The report also addresses the political implications of Showalter's findings—specifically, the suggestion that the negative impacts of industry concentration "cannot be understood merely through the consumer welfare lens" and using that standard to govern antitrust "allows practitioners in the field to ignore non-price effects" of companies consolidating.

The new research "casts doubt on pure regulatory solutions that do not reduce concentration, since more lobbying can mitigate regulatory action or even turn regulatory choices into mechanisms to protect entrenched incumbents," the paper says. "If concentration begets political influence, then even a hypothetically economically efficient monopoly offering low consumer prices can still be an undemocratic usurper of political power."

In other words, according to the report, "stronger antitrust premised on reducing corporate concentration should be understood not just as a mechanism to address market power problems, but as an anti-corruption measure in itself."

Concluding that "corporate concentration and antidemocratic political influence go hand in hand," Showalter urges U.S. policymakers to recognize the limits of the consumer welfare standard when creating and implementing new regulations for major industries.

"The antitrust laws were a response to rising economic concentration, and the laws' framers recognized that concentrated economic power can poison our democracy," he writes. "This article is a starting point but hopefully also a reminder that antitrust is equipped and designed to grapple with the political ramifications of economic concentration. Those crafting and enforcing the doctrine should feel empowered to step into the shoes they were meant to fill."

The New York Times' "DealBook" newsletter noted Showalter's ties to President Joe Biden:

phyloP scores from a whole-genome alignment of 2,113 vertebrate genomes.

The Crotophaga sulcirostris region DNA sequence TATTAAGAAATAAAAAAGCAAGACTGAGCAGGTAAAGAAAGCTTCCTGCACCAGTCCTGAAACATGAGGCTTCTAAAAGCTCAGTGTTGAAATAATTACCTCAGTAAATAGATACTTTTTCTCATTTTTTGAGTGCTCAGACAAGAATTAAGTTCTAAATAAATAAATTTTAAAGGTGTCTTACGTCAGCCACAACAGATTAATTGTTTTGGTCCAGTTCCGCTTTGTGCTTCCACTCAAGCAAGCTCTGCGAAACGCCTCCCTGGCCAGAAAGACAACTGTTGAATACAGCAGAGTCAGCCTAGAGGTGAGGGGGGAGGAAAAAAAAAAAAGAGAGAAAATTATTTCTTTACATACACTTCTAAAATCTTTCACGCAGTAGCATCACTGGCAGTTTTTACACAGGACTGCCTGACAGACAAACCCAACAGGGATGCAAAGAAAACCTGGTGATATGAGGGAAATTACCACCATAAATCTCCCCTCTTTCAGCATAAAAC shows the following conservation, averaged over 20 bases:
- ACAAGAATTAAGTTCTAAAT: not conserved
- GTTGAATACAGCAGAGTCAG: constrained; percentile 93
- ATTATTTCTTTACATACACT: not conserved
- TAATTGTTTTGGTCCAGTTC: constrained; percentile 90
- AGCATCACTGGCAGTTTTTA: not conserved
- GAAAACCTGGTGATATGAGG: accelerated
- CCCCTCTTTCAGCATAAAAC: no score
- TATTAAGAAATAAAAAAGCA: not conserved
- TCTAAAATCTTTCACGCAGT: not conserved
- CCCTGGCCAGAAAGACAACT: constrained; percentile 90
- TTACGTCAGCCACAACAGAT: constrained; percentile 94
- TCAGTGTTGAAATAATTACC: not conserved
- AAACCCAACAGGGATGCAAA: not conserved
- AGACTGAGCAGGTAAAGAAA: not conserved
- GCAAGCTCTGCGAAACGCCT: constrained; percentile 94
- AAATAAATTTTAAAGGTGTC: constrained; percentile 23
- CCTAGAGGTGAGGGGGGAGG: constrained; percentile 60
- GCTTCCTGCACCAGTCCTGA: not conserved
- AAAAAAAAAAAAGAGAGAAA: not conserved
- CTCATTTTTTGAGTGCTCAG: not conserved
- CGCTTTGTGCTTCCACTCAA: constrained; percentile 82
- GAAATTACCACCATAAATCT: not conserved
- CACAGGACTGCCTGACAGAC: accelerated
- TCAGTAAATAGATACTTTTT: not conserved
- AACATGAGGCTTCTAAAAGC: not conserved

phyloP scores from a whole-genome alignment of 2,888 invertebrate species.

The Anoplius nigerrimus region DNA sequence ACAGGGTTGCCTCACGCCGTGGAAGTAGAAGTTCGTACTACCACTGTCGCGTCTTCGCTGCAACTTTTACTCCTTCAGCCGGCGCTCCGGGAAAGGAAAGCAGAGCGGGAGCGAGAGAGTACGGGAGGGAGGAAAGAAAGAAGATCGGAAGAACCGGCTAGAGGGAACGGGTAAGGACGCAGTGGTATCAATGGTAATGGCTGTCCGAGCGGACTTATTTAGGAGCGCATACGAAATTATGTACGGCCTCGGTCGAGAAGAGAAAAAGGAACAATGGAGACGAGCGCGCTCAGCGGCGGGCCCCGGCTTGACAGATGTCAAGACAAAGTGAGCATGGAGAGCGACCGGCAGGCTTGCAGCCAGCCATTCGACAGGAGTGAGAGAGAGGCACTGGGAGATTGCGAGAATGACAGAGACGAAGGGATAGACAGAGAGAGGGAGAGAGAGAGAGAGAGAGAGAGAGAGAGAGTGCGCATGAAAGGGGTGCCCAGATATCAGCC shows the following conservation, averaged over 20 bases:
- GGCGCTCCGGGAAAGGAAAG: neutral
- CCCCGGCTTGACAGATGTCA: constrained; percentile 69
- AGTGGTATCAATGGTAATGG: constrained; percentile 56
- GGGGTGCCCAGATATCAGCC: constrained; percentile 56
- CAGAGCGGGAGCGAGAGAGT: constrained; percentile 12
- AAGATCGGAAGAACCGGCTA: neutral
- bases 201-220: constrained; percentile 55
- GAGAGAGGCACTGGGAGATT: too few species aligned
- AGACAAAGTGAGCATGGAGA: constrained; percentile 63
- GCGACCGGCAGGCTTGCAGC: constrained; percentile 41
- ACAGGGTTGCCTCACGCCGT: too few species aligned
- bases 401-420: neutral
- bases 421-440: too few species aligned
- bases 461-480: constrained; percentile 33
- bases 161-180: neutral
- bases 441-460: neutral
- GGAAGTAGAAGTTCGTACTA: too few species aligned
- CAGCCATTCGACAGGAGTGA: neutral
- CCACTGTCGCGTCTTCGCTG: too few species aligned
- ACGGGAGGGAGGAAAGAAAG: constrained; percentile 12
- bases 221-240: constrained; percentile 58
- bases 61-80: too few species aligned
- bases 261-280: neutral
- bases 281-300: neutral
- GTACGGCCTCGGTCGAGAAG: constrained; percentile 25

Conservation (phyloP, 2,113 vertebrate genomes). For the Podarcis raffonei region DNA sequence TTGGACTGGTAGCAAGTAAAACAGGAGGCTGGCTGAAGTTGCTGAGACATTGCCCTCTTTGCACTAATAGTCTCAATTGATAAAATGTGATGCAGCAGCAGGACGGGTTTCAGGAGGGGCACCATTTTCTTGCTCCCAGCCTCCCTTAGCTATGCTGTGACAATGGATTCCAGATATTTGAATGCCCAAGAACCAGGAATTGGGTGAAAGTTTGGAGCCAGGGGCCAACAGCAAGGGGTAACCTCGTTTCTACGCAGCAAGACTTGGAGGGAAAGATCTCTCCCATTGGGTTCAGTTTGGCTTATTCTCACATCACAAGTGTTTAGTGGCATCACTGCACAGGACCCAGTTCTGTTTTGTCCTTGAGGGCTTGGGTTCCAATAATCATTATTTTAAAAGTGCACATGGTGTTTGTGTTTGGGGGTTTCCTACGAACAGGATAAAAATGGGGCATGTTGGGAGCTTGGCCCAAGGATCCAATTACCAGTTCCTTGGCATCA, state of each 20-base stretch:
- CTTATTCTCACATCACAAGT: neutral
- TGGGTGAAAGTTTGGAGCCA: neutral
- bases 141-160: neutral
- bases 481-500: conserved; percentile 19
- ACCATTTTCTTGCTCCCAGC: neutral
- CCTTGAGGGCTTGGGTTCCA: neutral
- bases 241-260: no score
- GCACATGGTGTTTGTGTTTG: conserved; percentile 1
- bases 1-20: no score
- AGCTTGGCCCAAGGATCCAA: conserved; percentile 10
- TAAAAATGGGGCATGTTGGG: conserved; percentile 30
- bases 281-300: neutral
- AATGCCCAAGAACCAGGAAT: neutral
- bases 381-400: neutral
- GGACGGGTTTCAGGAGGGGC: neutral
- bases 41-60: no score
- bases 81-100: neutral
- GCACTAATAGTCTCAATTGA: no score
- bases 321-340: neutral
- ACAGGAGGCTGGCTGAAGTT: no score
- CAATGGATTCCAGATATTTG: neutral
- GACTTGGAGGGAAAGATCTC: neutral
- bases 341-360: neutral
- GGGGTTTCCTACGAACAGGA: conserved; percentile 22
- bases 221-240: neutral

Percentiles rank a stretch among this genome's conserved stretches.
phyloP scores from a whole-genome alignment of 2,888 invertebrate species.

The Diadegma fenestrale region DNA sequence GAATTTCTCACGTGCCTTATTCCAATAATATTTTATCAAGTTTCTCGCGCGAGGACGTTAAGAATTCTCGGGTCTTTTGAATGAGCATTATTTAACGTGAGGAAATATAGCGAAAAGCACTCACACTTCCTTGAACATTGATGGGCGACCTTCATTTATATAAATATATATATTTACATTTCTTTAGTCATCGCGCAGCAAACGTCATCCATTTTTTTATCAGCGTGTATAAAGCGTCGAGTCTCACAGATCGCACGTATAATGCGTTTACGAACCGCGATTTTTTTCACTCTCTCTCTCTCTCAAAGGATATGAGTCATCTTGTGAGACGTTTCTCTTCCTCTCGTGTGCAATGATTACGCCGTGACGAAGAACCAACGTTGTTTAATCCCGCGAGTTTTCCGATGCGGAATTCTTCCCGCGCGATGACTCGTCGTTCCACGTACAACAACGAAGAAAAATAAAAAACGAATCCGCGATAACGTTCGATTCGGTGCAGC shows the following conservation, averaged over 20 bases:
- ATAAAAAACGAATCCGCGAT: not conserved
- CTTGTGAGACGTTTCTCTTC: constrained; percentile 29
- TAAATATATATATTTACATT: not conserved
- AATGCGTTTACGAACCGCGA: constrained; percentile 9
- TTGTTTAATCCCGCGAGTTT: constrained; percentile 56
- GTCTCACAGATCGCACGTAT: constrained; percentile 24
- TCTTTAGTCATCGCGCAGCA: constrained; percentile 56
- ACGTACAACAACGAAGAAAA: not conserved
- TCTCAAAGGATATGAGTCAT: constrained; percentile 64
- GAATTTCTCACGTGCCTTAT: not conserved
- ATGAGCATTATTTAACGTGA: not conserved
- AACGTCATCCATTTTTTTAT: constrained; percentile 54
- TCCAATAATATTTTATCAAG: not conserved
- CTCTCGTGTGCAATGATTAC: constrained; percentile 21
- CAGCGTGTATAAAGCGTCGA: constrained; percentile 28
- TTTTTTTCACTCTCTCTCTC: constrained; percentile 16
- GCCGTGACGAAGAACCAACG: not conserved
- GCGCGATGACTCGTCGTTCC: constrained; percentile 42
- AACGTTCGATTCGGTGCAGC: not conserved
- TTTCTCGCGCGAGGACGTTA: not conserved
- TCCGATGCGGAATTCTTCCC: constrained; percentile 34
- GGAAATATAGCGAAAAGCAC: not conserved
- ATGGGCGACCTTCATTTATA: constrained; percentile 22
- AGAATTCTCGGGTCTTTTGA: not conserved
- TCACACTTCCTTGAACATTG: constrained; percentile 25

Showalter's report begins with an interesting acknowledgment, thanking Tim Wu, a former Columbia law professor who is now a technology and competition policy adviser at the White House. What's more, Showalter works at the law firm founded by Jonathan Kanter, whom President Biden recently nominated to lead the Justice Department's antitrust division. Showalter said that Kanter did not discuss the report with him and that his work as a fellow was separate from his day job. But he acknowledged more generally that the expansive approach to antitrust that his report advocated appeared to be ascendant in the halls of power.

The report comes as Congress is considering a package of antitrust bills advanced by the House Judiciary Committee in late June. Demand Progress executive director David Segal pointed out at the time that "many members are reciting Big Tech's talking points and pushing their amendments. This is why it is necessary that Congress act to break these companies up and diminish their power of speech, the economy, and our government."

"No matter what does or doesn't emerge from Congress in the coming weeks or months, it is vital that the Biden administration use existing tools to rein in the power of these monopolies," he added, calling Lina Khan, the president's pick to chair the Federal Trade Commission, "a tremendous step in this direction" and urging more similar actions that prioritize the public interest.